Viva Latin: Preparation of holiday fare epitomizes Hispanic cultureI’ve never been in a Latin or Hispanic home during the holidays, but there is one thing for certain: I would welcome the opportunity.
By: Jeff Tiedeman, Grand Forks Herald
I’ve never been in a Latin or Hispanic home during the holidays, but there is one thing for certain:
After looking at the traditional foods served around Christmas and New Year’s by the many cultures that make up this diverse ethnic group, I would welcome the opportunity.
The thing I like about traditional Hispanic food is that it’s full of flavor and a variety of textures, including crunchy (tacos and nachos), chewy (rice), gooey and stringy (cheesy queso and quesadillas).
When it comes to traditional Latin and Hispanic holiday food, you don’t have to venture south of the border to get your first glimpse. Many areas of this country boast large Hispanic populations, some well-established, others newly formed by recent immigrants. This might help explain partly why Americans’ penchant for Latin or Hispanic food is growing by leaps and bounds.
And right around here, we have a large Hispanic population (mostly of Mexican descent), some of whom have roots that go back three or four generations.
The relationship between Hispanics and food is somewhat different than for other populations. Food is not just another basic activity. Hispanics socialize around food and because of that, they tend to get together with family and make food more than just a necessity.
And that’s no more evident than this time of the year, when many Hispanic women gather to cook large amounts of food for the holidays.
A few years ago, I discovered that one of the most popular Mexican holiday foods is the tamale. When talking with Joe Campos Sr. of East Grand Forks, he said that in many Hispanic families, the women stay up late after work on the Friday before Christmas making tamales for the season.
The reason tamales top the list of favorite holiday fare in Mexico, as well as many other Latin countries, is because they take so much time to make and usually are made only a few times a year and in big batches. Some say they are the perfect holiday food, since you have to unwrap them like a little present.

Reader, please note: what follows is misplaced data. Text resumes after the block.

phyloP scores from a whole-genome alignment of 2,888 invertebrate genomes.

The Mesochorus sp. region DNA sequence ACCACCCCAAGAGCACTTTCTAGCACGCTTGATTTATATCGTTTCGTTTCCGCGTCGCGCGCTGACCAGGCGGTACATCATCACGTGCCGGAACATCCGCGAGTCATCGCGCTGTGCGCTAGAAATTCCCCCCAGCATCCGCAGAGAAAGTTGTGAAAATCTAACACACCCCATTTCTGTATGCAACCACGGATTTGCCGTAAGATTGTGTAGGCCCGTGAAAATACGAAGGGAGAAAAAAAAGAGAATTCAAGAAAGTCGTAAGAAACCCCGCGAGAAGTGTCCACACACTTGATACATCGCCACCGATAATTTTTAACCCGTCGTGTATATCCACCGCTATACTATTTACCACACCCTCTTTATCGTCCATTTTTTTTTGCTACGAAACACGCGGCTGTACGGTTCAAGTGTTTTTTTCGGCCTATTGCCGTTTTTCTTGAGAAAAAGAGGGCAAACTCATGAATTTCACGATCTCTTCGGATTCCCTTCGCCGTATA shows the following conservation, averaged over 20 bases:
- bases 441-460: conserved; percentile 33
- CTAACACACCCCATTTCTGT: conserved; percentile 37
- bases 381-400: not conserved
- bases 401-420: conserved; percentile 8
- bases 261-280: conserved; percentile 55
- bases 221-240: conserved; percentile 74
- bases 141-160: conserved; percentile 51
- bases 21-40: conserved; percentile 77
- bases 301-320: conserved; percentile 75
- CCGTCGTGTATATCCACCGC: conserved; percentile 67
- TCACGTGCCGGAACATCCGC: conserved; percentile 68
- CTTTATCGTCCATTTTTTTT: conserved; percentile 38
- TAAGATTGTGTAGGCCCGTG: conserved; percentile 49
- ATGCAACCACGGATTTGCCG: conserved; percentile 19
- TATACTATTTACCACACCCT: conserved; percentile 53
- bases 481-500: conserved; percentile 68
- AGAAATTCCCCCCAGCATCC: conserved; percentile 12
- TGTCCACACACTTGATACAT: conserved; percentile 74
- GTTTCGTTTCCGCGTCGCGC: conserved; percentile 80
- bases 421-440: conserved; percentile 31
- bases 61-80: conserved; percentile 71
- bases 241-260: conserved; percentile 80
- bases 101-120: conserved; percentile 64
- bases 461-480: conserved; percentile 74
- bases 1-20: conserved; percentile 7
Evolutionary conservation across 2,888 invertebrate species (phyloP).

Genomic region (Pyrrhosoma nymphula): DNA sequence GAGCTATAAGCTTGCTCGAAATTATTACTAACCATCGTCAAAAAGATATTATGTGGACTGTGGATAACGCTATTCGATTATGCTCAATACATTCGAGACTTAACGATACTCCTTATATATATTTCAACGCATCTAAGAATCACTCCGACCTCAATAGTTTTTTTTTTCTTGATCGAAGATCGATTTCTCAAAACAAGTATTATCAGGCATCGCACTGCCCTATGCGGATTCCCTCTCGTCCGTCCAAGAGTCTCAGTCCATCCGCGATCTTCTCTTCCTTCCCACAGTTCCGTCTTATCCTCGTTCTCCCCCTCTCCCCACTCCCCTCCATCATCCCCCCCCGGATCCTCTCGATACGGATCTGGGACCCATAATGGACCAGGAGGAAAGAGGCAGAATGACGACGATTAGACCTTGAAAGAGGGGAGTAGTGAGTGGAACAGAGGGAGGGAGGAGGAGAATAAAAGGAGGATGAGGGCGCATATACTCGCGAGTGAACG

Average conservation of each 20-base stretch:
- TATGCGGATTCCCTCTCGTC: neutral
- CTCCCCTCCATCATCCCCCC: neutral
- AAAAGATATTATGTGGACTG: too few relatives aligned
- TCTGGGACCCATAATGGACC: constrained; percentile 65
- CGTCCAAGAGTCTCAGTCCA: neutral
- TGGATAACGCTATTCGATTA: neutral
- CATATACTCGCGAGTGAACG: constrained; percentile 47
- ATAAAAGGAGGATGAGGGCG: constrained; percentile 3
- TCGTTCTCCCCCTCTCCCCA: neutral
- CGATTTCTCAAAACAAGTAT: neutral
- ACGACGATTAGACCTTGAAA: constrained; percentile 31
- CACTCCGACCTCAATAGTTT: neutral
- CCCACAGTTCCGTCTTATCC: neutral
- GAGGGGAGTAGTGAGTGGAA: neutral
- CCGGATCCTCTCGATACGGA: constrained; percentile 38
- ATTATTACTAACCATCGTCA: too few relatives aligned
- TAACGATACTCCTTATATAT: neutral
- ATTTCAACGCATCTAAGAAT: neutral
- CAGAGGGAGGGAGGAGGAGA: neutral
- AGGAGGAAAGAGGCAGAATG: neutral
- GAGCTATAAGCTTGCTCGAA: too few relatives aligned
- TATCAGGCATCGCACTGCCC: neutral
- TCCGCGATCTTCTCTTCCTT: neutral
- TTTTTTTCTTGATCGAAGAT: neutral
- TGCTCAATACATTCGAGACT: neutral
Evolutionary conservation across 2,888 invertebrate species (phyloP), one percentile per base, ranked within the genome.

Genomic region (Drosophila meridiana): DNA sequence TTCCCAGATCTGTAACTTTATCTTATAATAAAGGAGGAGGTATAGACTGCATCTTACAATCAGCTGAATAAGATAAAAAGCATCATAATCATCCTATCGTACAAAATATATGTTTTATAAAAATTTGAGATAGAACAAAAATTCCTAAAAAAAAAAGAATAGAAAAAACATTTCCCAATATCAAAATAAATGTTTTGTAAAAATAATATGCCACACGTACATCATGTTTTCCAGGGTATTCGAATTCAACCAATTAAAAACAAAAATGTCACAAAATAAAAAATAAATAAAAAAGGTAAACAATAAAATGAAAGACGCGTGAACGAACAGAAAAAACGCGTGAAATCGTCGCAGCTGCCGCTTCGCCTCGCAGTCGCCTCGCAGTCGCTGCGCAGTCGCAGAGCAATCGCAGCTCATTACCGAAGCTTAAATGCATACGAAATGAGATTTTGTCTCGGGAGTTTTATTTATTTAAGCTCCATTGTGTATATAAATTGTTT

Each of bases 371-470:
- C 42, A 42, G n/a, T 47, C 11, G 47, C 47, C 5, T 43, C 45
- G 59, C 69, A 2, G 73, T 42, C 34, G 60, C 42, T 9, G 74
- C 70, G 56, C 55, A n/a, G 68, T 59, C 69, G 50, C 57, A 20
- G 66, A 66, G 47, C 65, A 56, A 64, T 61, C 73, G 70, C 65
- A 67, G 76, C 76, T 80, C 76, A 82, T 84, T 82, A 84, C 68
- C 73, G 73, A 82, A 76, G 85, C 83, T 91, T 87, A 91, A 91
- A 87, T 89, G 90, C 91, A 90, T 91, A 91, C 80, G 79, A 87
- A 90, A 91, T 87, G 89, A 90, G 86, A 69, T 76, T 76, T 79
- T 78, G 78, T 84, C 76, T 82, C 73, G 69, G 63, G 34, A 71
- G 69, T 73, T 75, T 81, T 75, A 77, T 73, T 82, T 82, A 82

Hispanic Christmas foods have as many ingredients and customs as countries are involved. Countries that are physically near each other have similar food customs, but many are unique, as is the case of Panama, which celebrates “Nochebuena” with “arroz con pollo” — rice with chicken spiced up with saffron, vegetables and small onions; “lechón asado” — barbecued pig in Cuba; and — niño envuelto” —stuffed cabbage in the Dominican Republic.
When it comes to holiday desserts, almost all Hispanic countries include “flan,” a delightfully creamy dessert. Others include cinnamon tortillas; the traditional “buñuelos” — fritters; “almendrado” — a light and refreshing dessert; “churros” — which are crispy on the outside and moist on the inside; and “postre de tres leches” — three-milk cake.
My experience with authentic Hispanic food is very limited, and none that I’ve sampled has been of the holiday variety. My only encounter with a traditional Christmas food was when I had empanadas (popular in several South American countries), which were made by the Rev. Raul Perez-Cobo (from Colombia), at the time an associate pastor at East Grand Forks Sacred Heart Catholic Church. (He’s now at St. Joseph’s in Moorhead.) I would rate his “10.”
I wonder if Father Raul is serving empanadas for Christmas.
Tiedeman is food editor at the Herald. Reach him at 780-1136 or toll-free at (800) 477-6572, or e-mail at firstname.lastname@example.org.